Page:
On March 7, Northeastern University suspended its chapter of Students for Justice in Palestine (SJP) following an incident that administrators claim violated campus policies.
To symbolize the encroachment of Palestinian territory, the group distributed mock eviction notices under students’ dorm doors. The 600 notices claimed that the dorm was “scheduled for demolition in 3 days” along with information about Palestinians displaced by what SJP calls “Israel’s apartheid policies against the Palestinian people.”
Northeastern’s policies require fliers to be pre-approved by administration prior to distribution, but Max Geller, an SJP leader at the university, claims, “There are hundreds of fliers in different places around campus, and almost none of them have the university’s stamp of approval.”
The university launched police investigations, and now two women of color are accused of “endangering behavior” and may face expulsion. Many Muslim and Arab members of SJP felt particularly targeted for the infraction as well.
“They were freaked out and scared,” says Geller. “It’s hard enough being a brown person with an Arabic name on campus. Now imagine what it was like being treated like a criminal for handing out fliers.”
Tensions surrounding the SJP’s suspension are high due to speculation that the group has been victimized by a “pro-Israel” administration. Tori Porell, president of SJP, claims that their “free speech is suppressed.”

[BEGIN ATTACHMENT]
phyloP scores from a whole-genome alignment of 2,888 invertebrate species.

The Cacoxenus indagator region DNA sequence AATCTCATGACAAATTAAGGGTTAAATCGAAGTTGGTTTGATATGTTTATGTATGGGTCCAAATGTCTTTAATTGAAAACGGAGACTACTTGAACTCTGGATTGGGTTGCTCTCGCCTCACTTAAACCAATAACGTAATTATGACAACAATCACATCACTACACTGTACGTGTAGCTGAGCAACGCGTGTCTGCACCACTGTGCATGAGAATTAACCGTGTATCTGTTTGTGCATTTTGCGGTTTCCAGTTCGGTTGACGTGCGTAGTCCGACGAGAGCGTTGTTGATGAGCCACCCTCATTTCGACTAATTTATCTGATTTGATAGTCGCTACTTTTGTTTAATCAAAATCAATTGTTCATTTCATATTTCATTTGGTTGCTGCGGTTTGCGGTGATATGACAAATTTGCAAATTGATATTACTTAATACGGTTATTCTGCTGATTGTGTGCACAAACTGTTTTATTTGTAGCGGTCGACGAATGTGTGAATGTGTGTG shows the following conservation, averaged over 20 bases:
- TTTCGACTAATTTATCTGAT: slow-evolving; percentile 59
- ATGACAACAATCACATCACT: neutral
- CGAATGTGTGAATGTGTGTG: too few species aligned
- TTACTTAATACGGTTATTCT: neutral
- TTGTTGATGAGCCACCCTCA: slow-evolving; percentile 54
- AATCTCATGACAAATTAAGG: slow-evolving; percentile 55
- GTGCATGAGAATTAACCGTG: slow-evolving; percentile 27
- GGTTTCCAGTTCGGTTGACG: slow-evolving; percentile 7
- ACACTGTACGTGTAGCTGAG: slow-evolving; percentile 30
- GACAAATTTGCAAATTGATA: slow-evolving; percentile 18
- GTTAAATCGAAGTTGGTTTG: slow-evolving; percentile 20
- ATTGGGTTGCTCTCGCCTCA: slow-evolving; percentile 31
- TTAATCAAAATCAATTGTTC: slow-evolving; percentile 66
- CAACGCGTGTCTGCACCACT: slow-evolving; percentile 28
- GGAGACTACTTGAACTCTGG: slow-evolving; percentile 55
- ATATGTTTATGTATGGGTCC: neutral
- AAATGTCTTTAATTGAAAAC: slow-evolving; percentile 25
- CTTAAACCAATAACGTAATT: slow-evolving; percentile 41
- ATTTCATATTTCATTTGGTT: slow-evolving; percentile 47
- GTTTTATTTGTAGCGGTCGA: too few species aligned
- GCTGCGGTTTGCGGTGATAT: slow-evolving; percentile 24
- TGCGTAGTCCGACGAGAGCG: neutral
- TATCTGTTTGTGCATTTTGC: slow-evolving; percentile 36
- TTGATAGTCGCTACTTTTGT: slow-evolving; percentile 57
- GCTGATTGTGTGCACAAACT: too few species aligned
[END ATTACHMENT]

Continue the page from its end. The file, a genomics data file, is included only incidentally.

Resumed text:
Northeastern spokesman Michael Armini disagrees saying, “The students have been pretty successful at convincing some members of the press that this is a speech issue, but it’s simply not the case.” According to the university, SJP has violated several school policies prior to the mock eviction campaign: vandalizing the statue of a notable pro-Zionist alum with “Zionism=racism” stickers, toppling a menorah, and staging a walkout while an Israel Defense Force soldier spoke on Holocaust Remembrance Day.
SJP members at Boston College share in Porell’s outrage. Social media coordinator Conor Kelly, A&S '16, says, “Northeastern’s actions are reprehensible, and we [BC SJP] call on the administration to immediately drop all charges against the two students in question, cease the disproportionately aggressive and discriminatory interrogation of its students, and reinstate normal club status to Students for Justice in Palestine.”
President of BC’s SJP chapter Ale Rodriguez, ’14 A&S, feels that Northeastern’s reaction to the mock evictions was an “asymmetrical response.”
“The group wasn’t targeting any students,” says Rodriguez, “but the university targeted SJP.” Rodriguez is grateful that the BC administration has been supportive of SJP’s recent revitalization over the past few years; she attributes the encouragement to the school’s support of human rights and social justice.
Debates about Israel-Palestine relations have increased heavily in the past few years, particularly in college settings. On March 11 administrators at Barnard College removed a “Stand for Justice in Palestine” banner posted by Columbia SJP. Last April students at Florida Atlantic University faced conduct charges for protesting an event hosting an Israeli Defense Force soldier. University of Michigan has sparked a movement to divest from companies that support Israeli occupation, like Caterpillar and United Technologies.
The BC chapter of SJP hopes to educate students about Palestine through talks and discussions, particularly through their “Peace, not Apartheid” week, ongoing now.